Violence against women: ‘Sexual violence increasing in K-P’

Rights activists demand govt fulfil legal requirement, appoint ombudsperson.


Hassan Ali October 19, 2012

PESHAWAR:


Cases of gender-based violence are increasing in Khyber-Pakhtunkhwa and the tribal belt, said participants at a seminar organised by the ‘End Violence Against Women and Girls’ alliance on Thursday.


Activists said the provincial government should appoint an ombudsperson to redress women’s complaints against harassment and discrimination at the workplace, as required by the anti-sexual harassment law.  The appointment was first suggested in the Sexual Harassment Bill 2010.

During the inauguration ceremony of the ‘memorial in the memory of victims of sexual and gender-based violence’, activists of various non-government organisations expressed concern over the increasing number of such cases in the province and the tribal areas.

Statistics indicate that in 2010 around 7,000 cases regarding gender-based violence were reported across the country, while in 2011 the number had risen to approximately 8,500.

However, MPA Tabassum Younis Katozai noted a positive aspect to the higher number of cases. She said violence has not increased, but women have become more aware of their rights and are more courageous to report sexual harassment.

She said that earlier women were reluctant to report such abuses, but now with increasing public awareness through the media and non-governmental organisations, people are more vocal about these injustices.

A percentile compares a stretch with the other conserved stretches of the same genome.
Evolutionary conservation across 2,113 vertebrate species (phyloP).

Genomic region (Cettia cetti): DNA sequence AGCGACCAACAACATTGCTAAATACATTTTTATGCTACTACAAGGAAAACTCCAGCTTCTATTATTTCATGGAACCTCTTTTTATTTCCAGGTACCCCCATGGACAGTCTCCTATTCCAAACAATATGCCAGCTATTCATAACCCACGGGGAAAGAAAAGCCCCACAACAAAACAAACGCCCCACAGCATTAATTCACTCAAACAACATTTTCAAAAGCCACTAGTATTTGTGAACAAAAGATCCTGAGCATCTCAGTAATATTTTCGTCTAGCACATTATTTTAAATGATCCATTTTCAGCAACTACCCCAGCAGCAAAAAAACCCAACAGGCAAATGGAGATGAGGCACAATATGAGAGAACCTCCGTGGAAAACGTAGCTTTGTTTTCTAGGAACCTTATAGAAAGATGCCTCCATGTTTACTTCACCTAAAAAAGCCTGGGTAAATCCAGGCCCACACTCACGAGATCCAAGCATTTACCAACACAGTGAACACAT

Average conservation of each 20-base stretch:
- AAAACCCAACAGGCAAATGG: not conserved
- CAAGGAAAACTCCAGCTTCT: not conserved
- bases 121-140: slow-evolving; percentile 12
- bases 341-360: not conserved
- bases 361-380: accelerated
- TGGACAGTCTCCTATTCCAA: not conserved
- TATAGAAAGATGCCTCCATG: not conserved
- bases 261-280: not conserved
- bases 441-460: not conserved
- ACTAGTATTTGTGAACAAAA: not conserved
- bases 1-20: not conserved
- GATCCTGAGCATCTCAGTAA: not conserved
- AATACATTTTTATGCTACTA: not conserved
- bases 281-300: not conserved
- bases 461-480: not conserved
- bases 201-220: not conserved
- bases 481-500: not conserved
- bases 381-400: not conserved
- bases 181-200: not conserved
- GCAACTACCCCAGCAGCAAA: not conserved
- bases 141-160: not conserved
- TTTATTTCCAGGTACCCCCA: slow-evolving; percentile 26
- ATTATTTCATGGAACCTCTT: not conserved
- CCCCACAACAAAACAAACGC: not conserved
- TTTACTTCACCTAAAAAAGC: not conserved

At the occasion, Aurat Foundation Director Rakhshanda Naz expressed concerns over the lack of awareness among the public about laws that protect women. She also emphasised the need to constitute more comprehensive laws to protect women’s rights and punish those involved in such crimes.

Honour killings, acid throwing, forced marriages and abduction were said to be the most reccurring incidents. Social activists demanded that the government declare October 18 as a day against gender-based violence and sexual abuse.

Expressing concern over violence, rights activist Idrees Kamal regretted the fact that the first case of acid throwing had been reported from the tribal areas in which schoolgirls were targeted. Last week, unidentified militants threw acid on female students in Kurram Agency, who were heading home from Kohat to Parachinar.

Participants urged ulema (clerics) and the media to highlight the importance of women in the progress and development of society. Furthermore, they asked the government to provide legal protection to victims and abolish quota systems for women in government institutions. They stressed that equal opportunities must be given to all, regardless of gender.

Published in The Express Tribune, October 19th, 2012.

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COMMENTS (6)

Leila Rage | 8 years ago | Reply

this has nothing to do with Islam, but it has everything to do with a perverted and sick cultural mindset which reads Islam as "Man= great, women=to be used, abused"

Tufan Agha | 8 years ago | Reply

The entire province is under the influence of Talibans and Molvies. So what else can you expect.

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